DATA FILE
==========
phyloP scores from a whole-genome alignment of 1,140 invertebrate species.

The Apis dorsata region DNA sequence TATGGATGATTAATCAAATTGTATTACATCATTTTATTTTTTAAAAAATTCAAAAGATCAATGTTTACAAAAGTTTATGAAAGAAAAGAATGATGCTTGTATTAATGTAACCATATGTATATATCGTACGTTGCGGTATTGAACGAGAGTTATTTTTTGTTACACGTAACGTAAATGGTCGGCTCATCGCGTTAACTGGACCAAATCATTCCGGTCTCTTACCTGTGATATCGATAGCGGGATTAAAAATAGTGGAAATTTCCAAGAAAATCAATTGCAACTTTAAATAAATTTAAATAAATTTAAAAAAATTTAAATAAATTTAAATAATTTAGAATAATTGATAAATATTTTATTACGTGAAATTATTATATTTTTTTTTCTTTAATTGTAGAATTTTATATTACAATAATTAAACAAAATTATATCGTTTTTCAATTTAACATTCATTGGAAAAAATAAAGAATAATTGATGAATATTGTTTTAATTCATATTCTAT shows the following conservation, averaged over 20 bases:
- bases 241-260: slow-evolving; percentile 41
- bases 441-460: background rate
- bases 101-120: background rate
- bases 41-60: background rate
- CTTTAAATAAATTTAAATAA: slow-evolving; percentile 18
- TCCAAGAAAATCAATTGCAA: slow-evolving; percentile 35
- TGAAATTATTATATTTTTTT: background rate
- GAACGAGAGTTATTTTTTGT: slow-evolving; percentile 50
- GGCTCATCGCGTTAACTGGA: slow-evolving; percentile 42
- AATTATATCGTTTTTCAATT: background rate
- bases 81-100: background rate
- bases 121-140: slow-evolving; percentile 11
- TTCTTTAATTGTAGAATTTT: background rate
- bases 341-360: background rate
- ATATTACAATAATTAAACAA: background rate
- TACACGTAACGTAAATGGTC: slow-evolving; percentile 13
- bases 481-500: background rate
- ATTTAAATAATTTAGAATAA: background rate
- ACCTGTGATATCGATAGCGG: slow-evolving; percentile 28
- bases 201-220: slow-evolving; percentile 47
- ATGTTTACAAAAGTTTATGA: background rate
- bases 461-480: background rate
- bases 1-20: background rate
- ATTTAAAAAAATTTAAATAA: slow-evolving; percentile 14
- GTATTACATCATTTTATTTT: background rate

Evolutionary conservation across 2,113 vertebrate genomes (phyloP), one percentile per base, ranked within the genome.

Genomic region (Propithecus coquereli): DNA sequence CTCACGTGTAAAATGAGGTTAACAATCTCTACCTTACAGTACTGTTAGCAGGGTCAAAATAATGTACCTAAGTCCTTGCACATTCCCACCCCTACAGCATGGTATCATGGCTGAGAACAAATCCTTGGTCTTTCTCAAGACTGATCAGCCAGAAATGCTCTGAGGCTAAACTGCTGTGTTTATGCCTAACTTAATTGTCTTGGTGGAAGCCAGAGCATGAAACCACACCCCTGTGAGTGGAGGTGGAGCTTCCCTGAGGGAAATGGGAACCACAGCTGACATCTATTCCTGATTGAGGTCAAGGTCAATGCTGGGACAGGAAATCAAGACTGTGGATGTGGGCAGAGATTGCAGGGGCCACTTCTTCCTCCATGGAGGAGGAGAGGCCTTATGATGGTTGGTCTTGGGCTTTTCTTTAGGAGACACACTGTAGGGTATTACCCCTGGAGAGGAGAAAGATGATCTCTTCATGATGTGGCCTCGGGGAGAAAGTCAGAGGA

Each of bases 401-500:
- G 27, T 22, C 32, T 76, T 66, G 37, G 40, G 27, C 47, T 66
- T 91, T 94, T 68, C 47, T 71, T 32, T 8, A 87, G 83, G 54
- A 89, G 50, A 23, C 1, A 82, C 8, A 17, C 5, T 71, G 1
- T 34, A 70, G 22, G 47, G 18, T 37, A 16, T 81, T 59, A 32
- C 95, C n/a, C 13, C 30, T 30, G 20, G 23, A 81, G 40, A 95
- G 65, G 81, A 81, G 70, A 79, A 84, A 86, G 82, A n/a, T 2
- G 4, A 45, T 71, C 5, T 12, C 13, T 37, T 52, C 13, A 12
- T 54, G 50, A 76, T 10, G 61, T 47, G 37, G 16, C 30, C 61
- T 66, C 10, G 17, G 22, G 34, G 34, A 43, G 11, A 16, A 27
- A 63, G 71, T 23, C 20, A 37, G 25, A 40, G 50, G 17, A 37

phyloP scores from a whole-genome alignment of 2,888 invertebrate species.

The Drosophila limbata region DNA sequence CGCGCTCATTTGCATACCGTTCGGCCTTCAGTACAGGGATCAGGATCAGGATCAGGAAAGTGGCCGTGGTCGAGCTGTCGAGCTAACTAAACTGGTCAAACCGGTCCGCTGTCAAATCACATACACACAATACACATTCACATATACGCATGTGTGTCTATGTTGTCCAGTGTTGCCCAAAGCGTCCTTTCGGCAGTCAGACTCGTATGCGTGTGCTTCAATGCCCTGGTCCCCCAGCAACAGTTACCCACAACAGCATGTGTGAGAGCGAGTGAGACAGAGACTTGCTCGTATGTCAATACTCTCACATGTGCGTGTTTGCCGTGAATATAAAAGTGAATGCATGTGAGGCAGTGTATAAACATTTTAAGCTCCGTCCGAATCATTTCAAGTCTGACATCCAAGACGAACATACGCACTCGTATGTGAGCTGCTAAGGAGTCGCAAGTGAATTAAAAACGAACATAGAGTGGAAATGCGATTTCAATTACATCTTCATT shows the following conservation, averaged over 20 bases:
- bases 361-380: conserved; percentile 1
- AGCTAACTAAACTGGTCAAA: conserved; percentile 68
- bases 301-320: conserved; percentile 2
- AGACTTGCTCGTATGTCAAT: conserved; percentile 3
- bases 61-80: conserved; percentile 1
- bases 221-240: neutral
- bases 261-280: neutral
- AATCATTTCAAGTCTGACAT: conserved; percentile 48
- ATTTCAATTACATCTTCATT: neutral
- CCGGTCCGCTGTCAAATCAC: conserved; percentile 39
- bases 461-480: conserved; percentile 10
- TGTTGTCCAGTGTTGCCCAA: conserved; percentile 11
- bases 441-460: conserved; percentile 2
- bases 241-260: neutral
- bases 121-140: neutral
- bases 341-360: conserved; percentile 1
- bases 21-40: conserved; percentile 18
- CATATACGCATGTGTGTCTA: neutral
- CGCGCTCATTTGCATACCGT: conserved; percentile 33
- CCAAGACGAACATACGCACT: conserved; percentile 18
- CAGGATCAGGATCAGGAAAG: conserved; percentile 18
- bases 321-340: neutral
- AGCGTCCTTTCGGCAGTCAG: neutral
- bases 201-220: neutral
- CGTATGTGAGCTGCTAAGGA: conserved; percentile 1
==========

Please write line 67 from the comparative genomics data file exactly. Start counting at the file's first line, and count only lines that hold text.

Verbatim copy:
- CGTATGTGAGCTGCTAAGGA: conserved; percentile 1